High Noon around the World

If you want to travel on your own, you may regret snoozing through your Astronomy and Geography classes. The ability to identify landmarks and sun and star positioning are indispensable tools that permit the traveler to navigate anywhere in the world. A simple, working compass is also handy. You may have heard the stories about deadly reliance on GPS, such as The GPS: A Fatally Misleading Travel Companion.You could also take along my husband, a retired Navy captain, with extreme competency in navigation, but I don’t plan to lend him out any time soon.

I’ve been fortunate to have him as my companion on our many excursions, not just to other lands, but around the neighborhood as well. He pointed out a building on a main road as the turning point to our street, so I can easily find my way home. When we travel, he is my navigator. Sometimes it takes a little longer to arrive at our destination, but we still get there. He is always keenly aware of where the sun or stars are located in reference to wherever we may be. Without those heavenly bodies, he looks for other landmarks: coastlines, rivers, railroads, mountain ranges, and so on to keep us on the right path, while other people still wander around without a clue.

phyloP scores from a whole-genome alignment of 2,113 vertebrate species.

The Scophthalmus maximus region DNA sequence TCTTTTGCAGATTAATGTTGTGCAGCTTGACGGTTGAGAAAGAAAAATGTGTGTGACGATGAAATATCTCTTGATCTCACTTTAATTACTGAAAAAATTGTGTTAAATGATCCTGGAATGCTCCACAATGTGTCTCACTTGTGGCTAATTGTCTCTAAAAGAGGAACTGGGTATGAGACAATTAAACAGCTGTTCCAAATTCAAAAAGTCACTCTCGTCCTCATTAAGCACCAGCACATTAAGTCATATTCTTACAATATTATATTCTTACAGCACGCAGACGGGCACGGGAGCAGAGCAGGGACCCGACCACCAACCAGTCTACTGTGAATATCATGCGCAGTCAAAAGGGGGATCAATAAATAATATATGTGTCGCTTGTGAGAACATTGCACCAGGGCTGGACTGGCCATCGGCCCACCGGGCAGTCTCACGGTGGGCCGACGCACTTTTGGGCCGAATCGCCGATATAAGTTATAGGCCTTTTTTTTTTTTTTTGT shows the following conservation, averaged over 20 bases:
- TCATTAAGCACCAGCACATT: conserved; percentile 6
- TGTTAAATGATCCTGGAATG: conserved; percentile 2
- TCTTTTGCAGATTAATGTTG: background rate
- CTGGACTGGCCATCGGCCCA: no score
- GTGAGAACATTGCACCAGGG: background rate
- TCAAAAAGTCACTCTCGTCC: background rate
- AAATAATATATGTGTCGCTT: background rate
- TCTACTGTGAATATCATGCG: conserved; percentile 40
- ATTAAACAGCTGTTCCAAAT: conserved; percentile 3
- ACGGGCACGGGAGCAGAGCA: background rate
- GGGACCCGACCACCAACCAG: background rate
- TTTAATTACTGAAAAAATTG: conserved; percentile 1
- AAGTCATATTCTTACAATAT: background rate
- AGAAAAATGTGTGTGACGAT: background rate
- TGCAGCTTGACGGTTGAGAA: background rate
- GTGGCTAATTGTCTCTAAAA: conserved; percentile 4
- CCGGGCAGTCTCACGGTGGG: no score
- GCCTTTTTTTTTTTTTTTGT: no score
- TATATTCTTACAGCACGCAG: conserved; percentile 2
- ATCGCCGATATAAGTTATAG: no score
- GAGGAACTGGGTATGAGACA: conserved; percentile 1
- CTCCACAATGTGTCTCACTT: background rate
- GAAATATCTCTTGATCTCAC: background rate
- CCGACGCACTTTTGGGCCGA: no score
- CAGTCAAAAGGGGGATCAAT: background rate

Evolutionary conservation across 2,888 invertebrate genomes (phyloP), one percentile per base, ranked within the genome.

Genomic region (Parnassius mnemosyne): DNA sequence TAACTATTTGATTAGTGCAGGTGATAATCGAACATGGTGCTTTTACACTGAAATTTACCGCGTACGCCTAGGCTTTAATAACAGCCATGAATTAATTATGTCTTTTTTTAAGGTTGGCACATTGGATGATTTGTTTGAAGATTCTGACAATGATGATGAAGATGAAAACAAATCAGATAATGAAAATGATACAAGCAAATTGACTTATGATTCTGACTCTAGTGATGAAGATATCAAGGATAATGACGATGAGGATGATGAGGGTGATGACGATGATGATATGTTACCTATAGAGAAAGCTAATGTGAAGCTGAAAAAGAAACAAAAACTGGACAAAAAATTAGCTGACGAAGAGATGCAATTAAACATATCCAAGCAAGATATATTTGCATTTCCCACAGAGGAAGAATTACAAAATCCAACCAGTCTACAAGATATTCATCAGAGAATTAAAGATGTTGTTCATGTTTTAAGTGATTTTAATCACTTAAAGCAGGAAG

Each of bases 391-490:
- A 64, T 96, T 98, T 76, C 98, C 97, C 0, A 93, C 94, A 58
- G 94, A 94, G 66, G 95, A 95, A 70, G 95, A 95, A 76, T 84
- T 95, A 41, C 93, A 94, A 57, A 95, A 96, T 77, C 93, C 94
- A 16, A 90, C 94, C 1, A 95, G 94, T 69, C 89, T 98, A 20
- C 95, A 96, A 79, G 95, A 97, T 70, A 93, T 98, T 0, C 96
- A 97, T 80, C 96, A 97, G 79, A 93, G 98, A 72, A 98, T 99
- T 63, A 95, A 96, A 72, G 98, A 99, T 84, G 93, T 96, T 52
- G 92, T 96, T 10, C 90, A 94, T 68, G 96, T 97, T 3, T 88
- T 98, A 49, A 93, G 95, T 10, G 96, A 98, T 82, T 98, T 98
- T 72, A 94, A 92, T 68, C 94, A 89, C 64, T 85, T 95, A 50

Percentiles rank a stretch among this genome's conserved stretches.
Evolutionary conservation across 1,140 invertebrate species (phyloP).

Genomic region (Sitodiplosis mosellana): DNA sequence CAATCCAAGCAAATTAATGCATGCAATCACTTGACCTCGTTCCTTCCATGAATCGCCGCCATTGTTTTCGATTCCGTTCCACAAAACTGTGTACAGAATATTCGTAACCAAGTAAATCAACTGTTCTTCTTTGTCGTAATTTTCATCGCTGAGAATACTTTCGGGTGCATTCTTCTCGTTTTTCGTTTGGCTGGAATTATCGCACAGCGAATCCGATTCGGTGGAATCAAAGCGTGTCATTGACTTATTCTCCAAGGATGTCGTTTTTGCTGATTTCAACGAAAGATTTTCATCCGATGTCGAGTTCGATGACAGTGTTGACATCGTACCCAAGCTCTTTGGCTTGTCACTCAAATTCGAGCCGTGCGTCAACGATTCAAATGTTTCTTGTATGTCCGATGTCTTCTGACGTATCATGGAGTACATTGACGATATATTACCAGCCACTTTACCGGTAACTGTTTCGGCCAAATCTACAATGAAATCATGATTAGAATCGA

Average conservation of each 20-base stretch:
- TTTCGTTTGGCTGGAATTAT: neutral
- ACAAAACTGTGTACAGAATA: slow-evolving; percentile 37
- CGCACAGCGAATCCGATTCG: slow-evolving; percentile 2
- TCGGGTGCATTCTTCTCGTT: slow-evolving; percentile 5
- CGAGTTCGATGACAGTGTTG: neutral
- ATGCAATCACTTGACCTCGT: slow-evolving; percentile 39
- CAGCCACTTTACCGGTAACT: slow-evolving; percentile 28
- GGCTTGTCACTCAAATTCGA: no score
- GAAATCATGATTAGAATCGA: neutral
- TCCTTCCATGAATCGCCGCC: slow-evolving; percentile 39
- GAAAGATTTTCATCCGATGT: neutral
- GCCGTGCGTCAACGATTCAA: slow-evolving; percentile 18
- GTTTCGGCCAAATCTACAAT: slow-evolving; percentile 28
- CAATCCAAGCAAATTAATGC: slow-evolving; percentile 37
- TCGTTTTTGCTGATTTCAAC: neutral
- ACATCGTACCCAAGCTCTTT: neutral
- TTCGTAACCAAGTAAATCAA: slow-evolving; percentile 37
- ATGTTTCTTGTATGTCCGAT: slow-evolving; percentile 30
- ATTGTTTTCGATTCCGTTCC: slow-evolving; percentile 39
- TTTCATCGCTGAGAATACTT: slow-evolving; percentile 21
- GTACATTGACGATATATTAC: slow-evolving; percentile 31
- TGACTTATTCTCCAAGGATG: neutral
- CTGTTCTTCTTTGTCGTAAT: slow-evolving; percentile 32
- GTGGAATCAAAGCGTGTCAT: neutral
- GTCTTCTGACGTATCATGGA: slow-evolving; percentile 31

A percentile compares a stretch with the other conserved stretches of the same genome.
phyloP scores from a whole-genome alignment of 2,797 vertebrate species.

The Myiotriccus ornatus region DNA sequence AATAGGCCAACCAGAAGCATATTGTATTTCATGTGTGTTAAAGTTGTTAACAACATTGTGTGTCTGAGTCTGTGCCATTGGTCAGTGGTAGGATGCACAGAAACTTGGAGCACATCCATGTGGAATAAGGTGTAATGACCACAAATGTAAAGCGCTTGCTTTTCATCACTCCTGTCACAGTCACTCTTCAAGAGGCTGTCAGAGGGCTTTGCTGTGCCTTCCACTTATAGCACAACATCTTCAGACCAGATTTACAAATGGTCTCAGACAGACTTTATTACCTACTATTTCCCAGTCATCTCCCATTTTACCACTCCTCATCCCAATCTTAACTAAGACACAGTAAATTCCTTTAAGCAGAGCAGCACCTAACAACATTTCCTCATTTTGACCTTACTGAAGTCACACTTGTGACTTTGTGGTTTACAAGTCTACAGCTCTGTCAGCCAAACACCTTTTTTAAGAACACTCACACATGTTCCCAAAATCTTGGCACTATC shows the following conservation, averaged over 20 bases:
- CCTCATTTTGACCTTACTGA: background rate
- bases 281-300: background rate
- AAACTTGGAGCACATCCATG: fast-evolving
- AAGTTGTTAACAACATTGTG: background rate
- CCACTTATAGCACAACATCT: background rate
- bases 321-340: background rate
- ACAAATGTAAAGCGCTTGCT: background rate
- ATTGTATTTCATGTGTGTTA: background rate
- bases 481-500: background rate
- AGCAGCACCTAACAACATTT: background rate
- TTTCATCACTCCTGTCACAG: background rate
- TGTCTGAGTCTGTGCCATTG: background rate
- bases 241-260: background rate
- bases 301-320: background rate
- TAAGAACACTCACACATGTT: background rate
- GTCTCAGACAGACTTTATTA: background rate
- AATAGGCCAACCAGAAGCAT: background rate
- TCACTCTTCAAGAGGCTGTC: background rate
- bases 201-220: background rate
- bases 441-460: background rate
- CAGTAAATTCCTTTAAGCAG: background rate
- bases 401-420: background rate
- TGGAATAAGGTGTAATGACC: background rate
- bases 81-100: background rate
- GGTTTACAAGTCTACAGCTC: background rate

A few pointers: Stay alert. Be aware of your surroundings. Look up. See that church steeple over there; the green roof? Make that your marker. In the morning, the sun rises in the east, so orient yourself from there. In the afternoon, the sun is in the west. If you want to go east, go away from the sun. At high noon, you may just have to wait awhile. The sun sticks right to the middle. At night, you need to find the North Star for your northern point. It’s the brightest star in the night sky.

If you’re interested in learning more of my husband’s techniques, I recommend the article “Navigate without GPS” from Off-Road Magazine, which provides a great introduction for becoming self-reliant while traveling.

Good luck in your travels and Bon Voyage.


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